As microbial ecology has advanced in recent decades, the importance and incredible diversity of microbial communities has become apparent. However, the processes that determine the composition of microbial communities remain poorly understood. Determining what gives rise to a certain community composition may help us manipulate microbial communities into healthier or more productive forms.
To gather candidates for our synthetic microbial community studies, we are coordinating two A. thaliana microbial collections: one from Sweden and one from the Midwestern United States. We are attempting to collect as many microbes from our samples as possible, creating a permanent “living library” for future research. We are collecting microbes primarily from internal leaf tissue. However, collections from the Midwest also include microbes from roots and siliques.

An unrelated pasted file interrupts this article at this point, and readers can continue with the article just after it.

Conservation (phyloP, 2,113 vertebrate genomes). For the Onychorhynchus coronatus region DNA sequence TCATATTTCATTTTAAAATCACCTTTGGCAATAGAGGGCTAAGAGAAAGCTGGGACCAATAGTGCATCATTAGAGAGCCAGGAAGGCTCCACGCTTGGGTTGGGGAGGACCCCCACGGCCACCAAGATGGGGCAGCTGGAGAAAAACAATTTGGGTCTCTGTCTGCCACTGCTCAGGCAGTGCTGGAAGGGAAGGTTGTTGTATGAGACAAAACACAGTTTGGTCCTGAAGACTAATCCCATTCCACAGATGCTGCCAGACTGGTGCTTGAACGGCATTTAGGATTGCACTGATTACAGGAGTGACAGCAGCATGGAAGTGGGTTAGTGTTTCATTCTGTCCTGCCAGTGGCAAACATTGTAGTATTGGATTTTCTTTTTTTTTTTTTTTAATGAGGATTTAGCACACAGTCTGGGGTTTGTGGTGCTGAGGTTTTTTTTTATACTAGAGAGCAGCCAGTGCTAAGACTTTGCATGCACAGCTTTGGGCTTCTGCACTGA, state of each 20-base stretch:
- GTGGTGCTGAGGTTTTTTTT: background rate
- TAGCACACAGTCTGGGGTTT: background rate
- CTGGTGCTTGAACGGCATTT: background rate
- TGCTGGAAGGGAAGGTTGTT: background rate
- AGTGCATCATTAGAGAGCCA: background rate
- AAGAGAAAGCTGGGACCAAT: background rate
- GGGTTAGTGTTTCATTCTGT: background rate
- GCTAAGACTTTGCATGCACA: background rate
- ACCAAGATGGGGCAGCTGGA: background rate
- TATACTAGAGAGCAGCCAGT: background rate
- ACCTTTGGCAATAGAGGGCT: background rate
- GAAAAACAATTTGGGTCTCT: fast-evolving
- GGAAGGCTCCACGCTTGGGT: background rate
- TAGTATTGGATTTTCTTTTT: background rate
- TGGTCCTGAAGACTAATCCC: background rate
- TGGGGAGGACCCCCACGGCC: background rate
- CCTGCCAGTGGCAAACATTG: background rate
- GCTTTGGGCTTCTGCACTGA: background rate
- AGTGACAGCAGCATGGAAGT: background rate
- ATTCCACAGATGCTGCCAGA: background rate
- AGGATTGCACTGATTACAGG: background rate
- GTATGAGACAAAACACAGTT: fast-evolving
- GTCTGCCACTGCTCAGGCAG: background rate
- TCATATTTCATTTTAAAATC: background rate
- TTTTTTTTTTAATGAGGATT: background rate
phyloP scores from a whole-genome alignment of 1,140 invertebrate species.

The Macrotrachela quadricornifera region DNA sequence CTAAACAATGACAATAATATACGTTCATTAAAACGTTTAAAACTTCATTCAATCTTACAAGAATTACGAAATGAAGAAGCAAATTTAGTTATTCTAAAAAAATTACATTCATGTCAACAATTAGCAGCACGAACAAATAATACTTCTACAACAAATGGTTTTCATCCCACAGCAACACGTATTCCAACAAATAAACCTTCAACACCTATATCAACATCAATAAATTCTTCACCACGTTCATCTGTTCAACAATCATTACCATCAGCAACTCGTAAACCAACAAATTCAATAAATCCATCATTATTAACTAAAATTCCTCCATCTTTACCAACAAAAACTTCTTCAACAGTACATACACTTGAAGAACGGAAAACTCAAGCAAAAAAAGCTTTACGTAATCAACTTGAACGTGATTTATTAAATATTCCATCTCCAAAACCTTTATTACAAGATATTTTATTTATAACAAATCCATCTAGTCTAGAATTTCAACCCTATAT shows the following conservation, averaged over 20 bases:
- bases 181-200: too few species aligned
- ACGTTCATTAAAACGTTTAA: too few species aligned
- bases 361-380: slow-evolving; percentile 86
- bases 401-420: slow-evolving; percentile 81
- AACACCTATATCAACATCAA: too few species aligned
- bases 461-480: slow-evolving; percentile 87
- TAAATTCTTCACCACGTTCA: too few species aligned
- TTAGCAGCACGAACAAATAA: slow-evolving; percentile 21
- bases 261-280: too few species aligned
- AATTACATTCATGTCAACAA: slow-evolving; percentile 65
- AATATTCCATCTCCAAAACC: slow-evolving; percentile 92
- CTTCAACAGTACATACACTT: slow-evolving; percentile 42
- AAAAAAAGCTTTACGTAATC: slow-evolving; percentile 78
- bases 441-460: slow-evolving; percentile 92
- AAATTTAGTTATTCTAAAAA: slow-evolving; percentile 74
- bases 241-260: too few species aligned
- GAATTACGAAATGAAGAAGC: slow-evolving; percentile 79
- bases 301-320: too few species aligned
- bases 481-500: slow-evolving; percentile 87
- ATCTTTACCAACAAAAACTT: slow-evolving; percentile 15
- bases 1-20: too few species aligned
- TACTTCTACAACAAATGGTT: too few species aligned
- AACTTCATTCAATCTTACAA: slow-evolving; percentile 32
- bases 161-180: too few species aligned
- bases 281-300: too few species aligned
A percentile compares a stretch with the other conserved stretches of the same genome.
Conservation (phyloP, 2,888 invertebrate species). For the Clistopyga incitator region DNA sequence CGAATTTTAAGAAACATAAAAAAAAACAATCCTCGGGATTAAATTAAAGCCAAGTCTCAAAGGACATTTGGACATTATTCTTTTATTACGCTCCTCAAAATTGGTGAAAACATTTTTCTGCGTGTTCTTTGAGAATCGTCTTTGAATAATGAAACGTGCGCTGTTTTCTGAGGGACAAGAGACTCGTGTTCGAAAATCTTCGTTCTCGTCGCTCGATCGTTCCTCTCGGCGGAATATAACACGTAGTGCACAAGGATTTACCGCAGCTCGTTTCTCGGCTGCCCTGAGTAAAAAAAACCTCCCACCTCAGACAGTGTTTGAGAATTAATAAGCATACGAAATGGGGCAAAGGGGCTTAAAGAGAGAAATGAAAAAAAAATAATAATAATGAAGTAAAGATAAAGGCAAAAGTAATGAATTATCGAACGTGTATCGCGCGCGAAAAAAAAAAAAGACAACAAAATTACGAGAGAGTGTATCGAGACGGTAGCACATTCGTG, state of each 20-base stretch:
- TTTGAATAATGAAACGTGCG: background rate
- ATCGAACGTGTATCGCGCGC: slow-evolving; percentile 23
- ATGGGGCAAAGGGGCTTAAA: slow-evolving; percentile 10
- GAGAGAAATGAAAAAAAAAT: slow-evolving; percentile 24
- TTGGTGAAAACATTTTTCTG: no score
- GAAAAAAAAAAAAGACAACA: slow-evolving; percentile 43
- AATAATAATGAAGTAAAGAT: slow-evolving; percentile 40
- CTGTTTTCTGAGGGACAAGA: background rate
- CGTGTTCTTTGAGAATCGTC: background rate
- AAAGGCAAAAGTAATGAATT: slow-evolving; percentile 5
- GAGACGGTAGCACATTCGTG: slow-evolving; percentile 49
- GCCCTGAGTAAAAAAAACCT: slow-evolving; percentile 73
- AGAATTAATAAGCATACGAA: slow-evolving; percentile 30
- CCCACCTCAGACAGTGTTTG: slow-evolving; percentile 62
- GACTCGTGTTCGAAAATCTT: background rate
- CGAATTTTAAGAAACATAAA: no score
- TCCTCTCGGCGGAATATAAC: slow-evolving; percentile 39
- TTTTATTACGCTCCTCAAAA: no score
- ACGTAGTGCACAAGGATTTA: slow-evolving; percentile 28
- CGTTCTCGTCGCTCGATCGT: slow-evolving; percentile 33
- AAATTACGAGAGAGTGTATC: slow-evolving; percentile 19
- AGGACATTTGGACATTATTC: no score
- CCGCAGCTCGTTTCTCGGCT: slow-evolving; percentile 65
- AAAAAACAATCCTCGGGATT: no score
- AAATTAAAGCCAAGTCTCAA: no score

We are currently processing over 5000 new bacterial and hundreds of fungal isolates (we already hold >6,000 Midwestern bacterial and 50 fungal isolates). We seek taxa that match hub OTUs that have not been previously cultured in order test them in controlled growth chamber experiments with sterile plants and ultimately combine them with other OTUs to form synthetic communities in which the network of interactions among microbes has been empirically verified. Such a community will be used to assess the accuracy of various interaction inference approaches. This evaluation of our ability to identify microbial interactions is fundamental for our continued application of network science to microbial communities. Future work will expand the application of this experimental community to address questions and hypotheses from network science and ecology. This may include topics such as: the importance of competitive interactions in community stability, and the effect of higher order interactions on community dynamics and composition.